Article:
Petitioner urges this Court to interpret Section 3(b) -indeed, to override its plain language-by borrowing selected common law rules governing private corpora tions and private agency relationships. Those rules, petitioner contends, would dictate that, at the moment the authority of the Board as a whole expired (i.e., when the Board lost its three-member quorum), the Board's prior delegation of authority to the group also lapsed. See Pet. Br. 23-27; see also Laurel Baye, 564 F.3d at 473 (asserting that an agent's delegated authority "termi nates when the powers belonging to the entity that be stowed the authority are suspended"). But the rules on which petitioner relies do not govern the continuing va lidity of lawful government actions.

When a governmental entity such as the Board takes an action, that action-whether a regulation, order, or delegation-acquires the force of law in its own right. There is no basis in Section 3(b) for concluding that such an action is deprived of its legal force and effect if the full Board thereafter loses its quorum. Cf. Republic of Iraq v. Beaty, 129 S. Ct. 2183, 2194-2195 (2009) (noting that the "expiration of the authorities * * * is not the same as cancellation of the effect of the President's prior valid exercise of those authorities"). Given that the Board made a valid delegation to a three-member group, the Board's subsequent loss of a quorum did not abro gate the legal effect of that delegation, any more than the loss of a quorum abrogated the effect of the Board's other prior actions and decisions. In this respect, Sec tion 3(b) is in harmony with the general principle that "[t]he acts of administrative officials continue in effect after the end of their tenures until revoked or altered by their successors in office." United States v. Wyder, 674 F.2d 224, 227 (4th Cir.), cert. denied, 457 U.S. 1125 (1982); accord Donovan v. Spadea, 757 F.2d 74, 77 (3d Cir. 1985); Donovan v. National Bank, 696 F.2d 678, 682-683 (9th Cir. 1983).21

In any case, background common law rules cannot override the clear intent of Congress, as expressed in statutory text. See FTC v. Flotill Prods., Inc., 389 U.S. 179, 183 (1967).22 Petitioner's discussion (Pet. Br. 28-32) of four federal agencies that ceased acting when they did not have enough members to constitute a quorum in fact illustrates this principle, rather than advancing petitioner's own argument. Those agencies-the Fed eral Election Commission, the Consumer Product Safety Commission, the Federal Mine Safety and Health Re view Commission, and the Occupational Safety and Health Review Commission-ceased acting when their membership fell below the quorum specified in each agency's governing statute.23 But that supports the Board's basic point in this case: it is up to Congress to establish participation and membership rules for agen cies, which need not be one-size-fits-all, and it is incum bent on each agency to act in accordance with the partic ular rules Congress has specified. The Federal Election Commission, for example, was not able to act when it had only two of six commissioners because that agency's authorizing legislation includes what Section 3(b) does not-a membership rule requiring "the affirmative vote of 4 members of the Commission" in order to act. 2 U.S.C. 437c(c). The Consumer Product Safety Com mission operates under a different set of rules: although generally needing three out of five members to act, 15 U.S.C. 2053, it may, as petitioner concedes (Pet. Br. 30 n.15), conduct business for limited periods with a quo rum of only two members. Consumer Product Safety Improvement Act of 2008, Pub. L. No. 110-314, § 202(a), 122 Stat. 3039. And, in the case of the NLRB, Congress established still other rules, which authorized the Board to delegate its authority to a three-member group and authorized such a group to act with a quorum of two members.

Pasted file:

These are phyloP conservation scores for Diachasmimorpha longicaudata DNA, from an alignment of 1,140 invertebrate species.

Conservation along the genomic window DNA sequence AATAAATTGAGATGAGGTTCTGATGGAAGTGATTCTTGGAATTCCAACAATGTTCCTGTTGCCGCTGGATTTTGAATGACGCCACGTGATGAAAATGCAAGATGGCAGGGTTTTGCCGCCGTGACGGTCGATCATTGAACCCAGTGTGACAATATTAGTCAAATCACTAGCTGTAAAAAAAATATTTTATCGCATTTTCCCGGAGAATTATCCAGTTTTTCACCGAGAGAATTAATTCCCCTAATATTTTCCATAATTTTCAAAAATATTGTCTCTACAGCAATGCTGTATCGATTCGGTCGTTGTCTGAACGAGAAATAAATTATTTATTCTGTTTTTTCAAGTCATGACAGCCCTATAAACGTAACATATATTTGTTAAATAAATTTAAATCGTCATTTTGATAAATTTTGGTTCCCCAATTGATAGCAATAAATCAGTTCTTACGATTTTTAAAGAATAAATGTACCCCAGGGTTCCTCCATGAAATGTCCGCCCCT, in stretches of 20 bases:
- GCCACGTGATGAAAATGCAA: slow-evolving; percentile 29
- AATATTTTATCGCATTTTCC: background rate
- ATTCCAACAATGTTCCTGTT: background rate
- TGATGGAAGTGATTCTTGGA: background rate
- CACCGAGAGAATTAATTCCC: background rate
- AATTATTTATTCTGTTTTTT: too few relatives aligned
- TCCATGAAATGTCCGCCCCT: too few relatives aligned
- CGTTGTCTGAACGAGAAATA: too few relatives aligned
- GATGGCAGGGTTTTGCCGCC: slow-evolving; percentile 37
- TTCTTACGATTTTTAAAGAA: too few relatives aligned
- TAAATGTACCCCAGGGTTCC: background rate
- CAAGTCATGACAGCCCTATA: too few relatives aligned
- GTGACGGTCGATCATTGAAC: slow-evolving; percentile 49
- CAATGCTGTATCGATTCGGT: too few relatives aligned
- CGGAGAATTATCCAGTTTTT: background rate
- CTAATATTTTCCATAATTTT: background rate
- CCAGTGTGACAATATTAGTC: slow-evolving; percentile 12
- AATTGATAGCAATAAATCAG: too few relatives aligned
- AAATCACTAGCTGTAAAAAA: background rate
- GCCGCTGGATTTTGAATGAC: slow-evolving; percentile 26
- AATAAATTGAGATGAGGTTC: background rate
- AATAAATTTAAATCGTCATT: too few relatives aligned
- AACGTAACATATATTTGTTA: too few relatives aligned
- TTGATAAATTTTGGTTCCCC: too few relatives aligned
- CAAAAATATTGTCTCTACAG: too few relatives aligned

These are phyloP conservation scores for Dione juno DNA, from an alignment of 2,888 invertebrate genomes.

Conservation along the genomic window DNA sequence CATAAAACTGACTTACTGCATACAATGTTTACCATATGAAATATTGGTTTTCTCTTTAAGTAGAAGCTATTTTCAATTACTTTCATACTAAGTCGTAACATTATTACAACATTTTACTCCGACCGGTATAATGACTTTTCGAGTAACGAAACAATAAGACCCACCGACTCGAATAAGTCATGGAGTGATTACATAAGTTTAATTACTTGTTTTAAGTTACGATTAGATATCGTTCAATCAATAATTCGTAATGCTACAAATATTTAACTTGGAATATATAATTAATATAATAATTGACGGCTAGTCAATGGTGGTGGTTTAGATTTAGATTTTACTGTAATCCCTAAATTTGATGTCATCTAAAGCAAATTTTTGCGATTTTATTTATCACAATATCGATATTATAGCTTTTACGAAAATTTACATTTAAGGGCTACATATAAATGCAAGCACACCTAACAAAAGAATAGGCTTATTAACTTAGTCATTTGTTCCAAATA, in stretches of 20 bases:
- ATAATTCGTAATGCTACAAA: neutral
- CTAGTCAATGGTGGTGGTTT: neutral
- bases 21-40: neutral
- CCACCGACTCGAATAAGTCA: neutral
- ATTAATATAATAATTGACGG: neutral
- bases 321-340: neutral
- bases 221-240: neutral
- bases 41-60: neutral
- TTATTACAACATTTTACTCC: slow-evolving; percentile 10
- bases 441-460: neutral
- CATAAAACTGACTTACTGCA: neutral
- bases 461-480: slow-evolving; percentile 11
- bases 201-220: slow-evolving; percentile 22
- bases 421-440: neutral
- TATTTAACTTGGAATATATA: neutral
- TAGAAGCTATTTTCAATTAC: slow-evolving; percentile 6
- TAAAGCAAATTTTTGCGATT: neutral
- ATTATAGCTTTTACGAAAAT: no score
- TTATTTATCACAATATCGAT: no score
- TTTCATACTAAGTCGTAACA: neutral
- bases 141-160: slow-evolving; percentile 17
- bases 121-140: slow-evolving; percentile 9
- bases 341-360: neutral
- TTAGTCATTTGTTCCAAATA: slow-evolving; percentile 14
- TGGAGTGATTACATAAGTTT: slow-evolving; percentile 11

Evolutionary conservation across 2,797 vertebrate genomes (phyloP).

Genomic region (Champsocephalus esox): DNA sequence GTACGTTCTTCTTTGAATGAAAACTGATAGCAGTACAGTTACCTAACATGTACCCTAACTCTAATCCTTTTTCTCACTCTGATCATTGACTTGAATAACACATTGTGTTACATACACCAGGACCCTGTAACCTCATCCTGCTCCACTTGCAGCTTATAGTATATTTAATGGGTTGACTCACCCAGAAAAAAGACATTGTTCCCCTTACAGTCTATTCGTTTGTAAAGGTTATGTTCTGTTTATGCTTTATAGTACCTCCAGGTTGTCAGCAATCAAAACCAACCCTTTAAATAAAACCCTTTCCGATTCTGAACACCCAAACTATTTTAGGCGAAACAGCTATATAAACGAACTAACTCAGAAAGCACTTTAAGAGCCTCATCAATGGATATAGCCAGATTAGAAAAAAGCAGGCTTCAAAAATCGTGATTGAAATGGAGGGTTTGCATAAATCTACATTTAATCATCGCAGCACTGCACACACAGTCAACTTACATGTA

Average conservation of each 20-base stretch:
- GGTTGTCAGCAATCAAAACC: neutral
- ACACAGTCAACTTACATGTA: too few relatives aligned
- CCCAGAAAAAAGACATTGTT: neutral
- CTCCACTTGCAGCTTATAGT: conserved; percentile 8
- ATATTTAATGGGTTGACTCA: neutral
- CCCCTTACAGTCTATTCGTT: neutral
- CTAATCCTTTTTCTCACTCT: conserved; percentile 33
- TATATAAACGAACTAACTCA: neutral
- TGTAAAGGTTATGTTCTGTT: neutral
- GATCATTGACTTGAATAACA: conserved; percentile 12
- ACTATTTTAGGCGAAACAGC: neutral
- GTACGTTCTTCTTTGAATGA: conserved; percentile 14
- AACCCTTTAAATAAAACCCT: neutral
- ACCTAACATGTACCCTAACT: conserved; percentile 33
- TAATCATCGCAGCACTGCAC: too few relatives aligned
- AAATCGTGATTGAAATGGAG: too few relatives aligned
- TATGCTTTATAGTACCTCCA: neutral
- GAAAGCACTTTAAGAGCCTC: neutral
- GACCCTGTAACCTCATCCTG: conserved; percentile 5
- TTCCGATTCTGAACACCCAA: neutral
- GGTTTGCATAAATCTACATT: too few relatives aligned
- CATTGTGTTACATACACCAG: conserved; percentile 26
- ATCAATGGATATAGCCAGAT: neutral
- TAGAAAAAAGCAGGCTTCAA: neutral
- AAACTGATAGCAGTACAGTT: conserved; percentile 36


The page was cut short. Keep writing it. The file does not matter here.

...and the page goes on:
Nor was the delegation-quorum scheme Congress established through adoption of the Taft-Hartley amendments in 1947 unprecedented. At that time, the statute governing the operation of the Federal Commu nications Commission provided that four of the seven members constituted a quorum, but authorized the com mission to assign any of its work to divisions of at least three members, a majority of whom could decide mat ters with the same force and effect as could the commis sion. See Communications Act of 1934, ch. 652, §§ 4-5, 48 Stat. 1066. Similarly, the statute governing the In terstate Commerce Commission (ICC) at that time pro vided that a "majority of the Commission" (then nine members) constituted a quorum, but authorized the commission to delegate any of its work to divisions con sisting of no fewer than three members, a majority of whom constituted a quorum. See Transportation Act of 1940, ch. 722, § 12, 54 Stat. 913-914; Nicholson v. ICC, 711 F.2d 364, 366 n.7 (D.C. Cir. 1983) (holding that an ICC decision in which only two of the three commission ers in a division participated was validly issued by a quo rum of the assigned division), cert. denied, 464 U.S. 1056 (1984).